Our second day trip in Tuscany was to the town of Assisi. The town is most known to be the home of Saint Francis, who served in a little parish southwest of the city in the late 12th and early 13th century. Since that time the the Basilica de Santa Maria degli Angeli was erected around the original parish, and the Basilica de San Francesco d'Assisi was built on the hillside near the centre of town.
By this point in our trip we had been made well aware of the "local traffic only" zones where vehicles caught on camera without registered license plates were subject to hefty finds. Signage for these areas are often easy to miss so in order to avoid adding a few hundred dollars to our vacation we often opted for parking lots that were easier to get to driving and included a bit of extra walking. In Assisi this meant parking near the Basilica de Santa Maria and walking 45 minutes uphill to the Basilica de Santo Francesco. There was a paid lot near the second basilica that was pretty simple to get to, but the one at the bottom was free and we enjoy walking so we decided to get our exercise for the day. We also could have chosen to take a bus up the hill but then we would have missed out on some great photo opportunities along the way.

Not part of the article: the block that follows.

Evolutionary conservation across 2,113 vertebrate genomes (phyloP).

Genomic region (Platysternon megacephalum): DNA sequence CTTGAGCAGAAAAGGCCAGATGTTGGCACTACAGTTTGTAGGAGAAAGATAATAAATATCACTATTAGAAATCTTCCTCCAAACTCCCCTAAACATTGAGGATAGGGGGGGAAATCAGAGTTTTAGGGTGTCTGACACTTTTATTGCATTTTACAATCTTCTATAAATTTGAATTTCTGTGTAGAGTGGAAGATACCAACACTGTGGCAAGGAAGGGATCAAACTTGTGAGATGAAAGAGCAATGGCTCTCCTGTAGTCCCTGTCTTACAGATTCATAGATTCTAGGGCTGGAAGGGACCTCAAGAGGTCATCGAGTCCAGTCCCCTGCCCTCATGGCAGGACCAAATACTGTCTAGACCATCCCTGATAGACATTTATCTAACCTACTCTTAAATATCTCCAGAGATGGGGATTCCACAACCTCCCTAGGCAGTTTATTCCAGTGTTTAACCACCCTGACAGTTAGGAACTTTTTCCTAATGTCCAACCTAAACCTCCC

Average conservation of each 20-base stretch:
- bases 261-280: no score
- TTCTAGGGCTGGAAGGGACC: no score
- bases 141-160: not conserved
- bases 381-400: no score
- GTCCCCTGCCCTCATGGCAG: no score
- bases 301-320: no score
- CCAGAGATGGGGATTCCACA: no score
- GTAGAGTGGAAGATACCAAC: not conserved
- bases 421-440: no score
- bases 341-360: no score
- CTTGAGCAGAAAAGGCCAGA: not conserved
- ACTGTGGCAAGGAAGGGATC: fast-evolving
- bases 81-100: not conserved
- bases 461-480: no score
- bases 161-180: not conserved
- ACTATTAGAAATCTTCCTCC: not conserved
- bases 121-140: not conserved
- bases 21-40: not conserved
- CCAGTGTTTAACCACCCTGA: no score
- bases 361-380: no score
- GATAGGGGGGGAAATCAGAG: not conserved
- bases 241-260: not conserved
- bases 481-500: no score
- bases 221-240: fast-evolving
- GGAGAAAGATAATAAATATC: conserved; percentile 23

The route was super simple, straight up the main road with a wide walkway and then following signs once inside the town walls. At our feet along the brick path were the names of people who had completed the Pilgrimage to Assisi which was neat to read as we went. Our day in Assisi consisted of window shopping, wine tastings, Basilica visits, and a few scoops of gelato to hold us over on the drive back to our villa. Though we weren't able to take photos inside the buildings, one of my favourite parts was seeing the original one-room parish that Saint Francis preached in so long ago. Coming from a city where "old" means 1925, it was almost hard to comprehend the history that these buildings contain.
Though the hilltop Tuscan towns that you'll be seeing more of in coming weeks each had their own unique attractions, there were many similarities between them all. They were set up with narrow winding roads leading to a main square and grand church building. Without fail they each had astonishing views of the countryside below and picturesque stairways and alleys between buildings. The main roads were lined with shops containing unique art, cheap souvenirs, local wine, a mix of real and fake leather, and pasta, pizza, pastries, and gelato galore. Have a look below at what Assisi had to offer.